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Asiana Flight 214 One Year Later NTSB blames fatal crash in California on pilot error and automated Boeing systems

Asiana Flight 214

It was one year ago this month that Asiana Flight 214 from Seoul crashed into the runway at San Francisco International Airport, killing three and injuring dozens more. The National Transportation Safety Board (NTSB) is set to release its probable cause determination of the crash, which includes 30 separate findings. The report also makes 15 specific safety recommendations to the FAA, four to Asiana Airlines and two to Boeing regarding its automatic flight control systems and operating manual for the 777.

Background of Plane Crash

As had been known from the NTSB’s preliminary report, on July 6, 2013 the Boeing 777 Asiana Flight 214 from Seoul, South Korea was making its landing at San Francisco International Airport (SFO) when it impacted the seawall and then the runway before bursting into flames. Of the 291 passengers, four flight crewmembers and 12 flight attendants, 182 people were taken to the hospital with injuries, 49 of which were classified as serious injuries. The accident also took the lives of three passengers. As you may recall, one of the fatalities involved a passenger who had been ejected from the plane and was run over by two firefighting vehicles on their way to the crash. The NTSB notes that the two passengers who were ejected from the plane were not wearing their seatbelts and likely would not have been ejected from the cabin had they been belted at the time of the crash.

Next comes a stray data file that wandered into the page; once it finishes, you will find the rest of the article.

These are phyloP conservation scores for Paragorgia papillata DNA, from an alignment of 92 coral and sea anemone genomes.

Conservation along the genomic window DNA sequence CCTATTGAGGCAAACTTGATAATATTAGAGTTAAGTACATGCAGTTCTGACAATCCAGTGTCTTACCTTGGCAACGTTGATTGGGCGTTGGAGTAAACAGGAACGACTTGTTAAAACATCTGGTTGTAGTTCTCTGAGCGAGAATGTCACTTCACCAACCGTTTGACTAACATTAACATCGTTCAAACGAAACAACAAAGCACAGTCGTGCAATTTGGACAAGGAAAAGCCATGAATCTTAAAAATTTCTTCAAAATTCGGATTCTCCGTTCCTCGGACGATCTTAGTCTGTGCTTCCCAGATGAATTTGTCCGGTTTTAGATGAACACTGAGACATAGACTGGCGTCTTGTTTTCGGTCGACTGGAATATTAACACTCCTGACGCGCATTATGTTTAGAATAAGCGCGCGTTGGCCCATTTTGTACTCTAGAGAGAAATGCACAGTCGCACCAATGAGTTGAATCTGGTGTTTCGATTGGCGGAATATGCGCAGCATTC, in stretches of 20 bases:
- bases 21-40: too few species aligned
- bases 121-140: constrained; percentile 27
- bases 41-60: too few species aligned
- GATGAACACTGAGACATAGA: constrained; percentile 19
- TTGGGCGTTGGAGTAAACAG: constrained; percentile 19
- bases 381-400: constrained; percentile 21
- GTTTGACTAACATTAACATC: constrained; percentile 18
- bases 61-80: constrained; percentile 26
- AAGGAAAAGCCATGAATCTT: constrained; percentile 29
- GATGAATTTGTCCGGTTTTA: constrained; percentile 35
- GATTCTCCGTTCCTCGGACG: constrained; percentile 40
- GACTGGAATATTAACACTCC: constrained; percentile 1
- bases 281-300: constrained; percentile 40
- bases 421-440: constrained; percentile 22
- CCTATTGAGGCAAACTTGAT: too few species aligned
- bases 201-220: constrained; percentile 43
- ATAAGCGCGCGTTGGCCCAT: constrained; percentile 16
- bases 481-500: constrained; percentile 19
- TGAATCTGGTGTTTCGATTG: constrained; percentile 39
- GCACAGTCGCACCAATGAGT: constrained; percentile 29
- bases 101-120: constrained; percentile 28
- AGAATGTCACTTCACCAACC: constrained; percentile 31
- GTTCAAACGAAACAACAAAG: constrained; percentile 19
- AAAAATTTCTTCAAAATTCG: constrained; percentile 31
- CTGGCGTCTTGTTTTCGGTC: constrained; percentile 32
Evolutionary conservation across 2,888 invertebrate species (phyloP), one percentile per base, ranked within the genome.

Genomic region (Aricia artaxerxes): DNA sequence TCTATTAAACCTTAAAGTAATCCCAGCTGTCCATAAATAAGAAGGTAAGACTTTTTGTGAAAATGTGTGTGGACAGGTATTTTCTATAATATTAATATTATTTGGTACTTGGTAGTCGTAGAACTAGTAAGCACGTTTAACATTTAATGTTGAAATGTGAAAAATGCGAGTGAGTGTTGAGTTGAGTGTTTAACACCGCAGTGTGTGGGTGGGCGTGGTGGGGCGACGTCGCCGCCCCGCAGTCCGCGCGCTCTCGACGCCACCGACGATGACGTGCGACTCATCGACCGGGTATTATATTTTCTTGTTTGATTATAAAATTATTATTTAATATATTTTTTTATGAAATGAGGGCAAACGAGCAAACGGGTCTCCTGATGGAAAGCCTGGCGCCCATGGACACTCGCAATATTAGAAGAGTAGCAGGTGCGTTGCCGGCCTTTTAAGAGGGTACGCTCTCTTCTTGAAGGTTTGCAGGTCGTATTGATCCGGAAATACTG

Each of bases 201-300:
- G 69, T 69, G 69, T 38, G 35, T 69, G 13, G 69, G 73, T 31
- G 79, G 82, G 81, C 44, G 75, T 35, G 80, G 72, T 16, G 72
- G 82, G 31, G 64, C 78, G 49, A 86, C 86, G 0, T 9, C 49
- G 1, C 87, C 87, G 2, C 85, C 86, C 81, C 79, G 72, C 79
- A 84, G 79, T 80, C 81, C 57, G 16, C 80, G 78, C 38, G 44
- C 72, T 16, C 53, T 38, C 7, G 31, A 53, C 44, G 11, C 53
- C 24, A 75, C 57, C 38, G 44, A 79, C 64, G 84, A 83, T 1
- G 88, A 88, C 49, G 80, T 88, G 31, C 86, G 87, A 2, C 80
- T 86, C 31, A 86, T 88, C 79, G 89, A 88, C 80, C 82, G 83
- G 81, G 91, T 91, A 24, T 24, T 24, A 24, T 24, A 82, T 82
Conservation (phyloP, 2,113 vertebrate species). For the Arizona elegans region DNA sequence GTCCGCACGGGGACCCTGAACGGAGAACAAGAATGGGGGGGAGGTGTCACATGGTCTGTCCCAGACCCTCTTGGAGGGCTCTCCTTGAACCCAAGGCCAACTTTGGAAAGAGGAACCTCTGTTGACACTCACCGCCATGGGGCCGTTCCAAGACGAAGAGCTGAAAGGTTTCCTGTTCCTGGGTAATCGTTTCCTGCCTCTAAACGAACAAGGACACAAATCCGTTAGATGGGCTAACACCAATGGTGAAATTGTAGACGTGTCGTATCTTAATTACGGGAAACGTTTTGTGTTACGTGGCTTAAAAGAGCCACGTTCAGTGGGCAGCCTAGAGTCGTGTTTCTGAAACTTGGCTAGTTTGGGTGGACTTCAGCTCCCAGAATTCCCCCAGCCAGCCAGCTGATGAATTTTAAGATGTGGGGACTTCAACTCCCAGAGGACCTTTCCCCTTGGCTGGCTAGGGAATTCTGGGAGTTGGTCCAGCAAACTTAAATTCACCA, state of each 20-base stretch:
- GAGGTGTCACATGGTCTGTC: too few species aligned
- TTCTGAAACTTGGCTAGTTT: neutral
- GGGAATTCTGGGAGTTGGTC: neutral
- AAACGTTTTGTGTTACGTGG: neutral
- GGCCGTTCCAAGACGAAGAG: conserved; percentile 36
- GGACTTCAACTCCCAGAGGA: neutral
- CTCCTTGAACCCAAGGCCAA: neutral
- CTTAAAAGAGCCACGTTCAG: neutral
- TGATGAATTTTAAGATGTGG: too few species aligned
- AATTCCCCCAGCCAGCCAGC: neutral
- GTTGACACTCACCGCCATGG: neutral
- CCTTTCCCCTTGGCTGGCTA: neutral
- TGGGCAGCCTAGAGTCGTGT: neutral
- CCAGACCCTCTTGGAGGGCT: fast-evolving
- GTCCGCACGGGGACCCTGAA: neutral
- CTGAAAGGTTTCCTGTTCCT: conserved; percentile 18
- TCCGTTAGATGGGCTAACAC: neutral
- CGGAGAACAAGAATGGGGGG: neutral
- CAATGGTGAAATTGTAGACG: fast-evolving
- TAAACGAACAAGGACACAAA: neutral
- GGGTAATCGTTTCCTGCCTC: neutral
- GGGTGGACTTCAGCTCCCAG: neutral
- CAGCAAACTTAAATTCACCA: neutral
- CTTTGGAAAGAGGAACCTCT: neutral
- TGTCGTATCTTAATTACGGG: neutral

Probable Cause

Although final revisions are still being made before the report is released, the NTSB did provide a summary of the report at a public meeting held on June 24. Apparently, the trouble began when the flight crew mismanaged the descent to SFO. The pilot selected AUTOPILOT MODE to correct the descent, but this move instead initiated a climb because the plane was below the selected altitude. The pilot then disconnected AUTOPILOT and moved the thrusters to idle, but this caused the AUTOTHROTTLE to go into HOLD mode, a change which was not noticed by the flight crew. The pilots assumed AUTOTHROTTLE was maintaining the correct speed, but in actuality the speed was constantly decreasing.

It appears that there were several indications that the approach was not stabilized which the flight crew should have been aware of, prompting a go-around. Instead, however, the approach continued to destabilize. The flight crew finally initiated a go-around, but by then the plane was too low and traveling too slow, causing the main landing gear and aft fuselage to strike the seawall during the maneuver, at which point the tail of the plane broke off and the body of the craft crashed into the runway and caught fire.

Probable cause for the accident, then, was a combination of mismanagement of the descent,

unintended deactivation of automatic airspeed control, inadequate monitoring of airspeed, and a

delayed go-around. In addition to multiple pilot error, however, the NTSB also criticized Boeing for its automatic flight control systems and the quality of its flight crew operating manual for the 777. Hopefully, Boeing will initiate changes, and Asiana and other airlines will revise their training, to prevent such accidents in the future.

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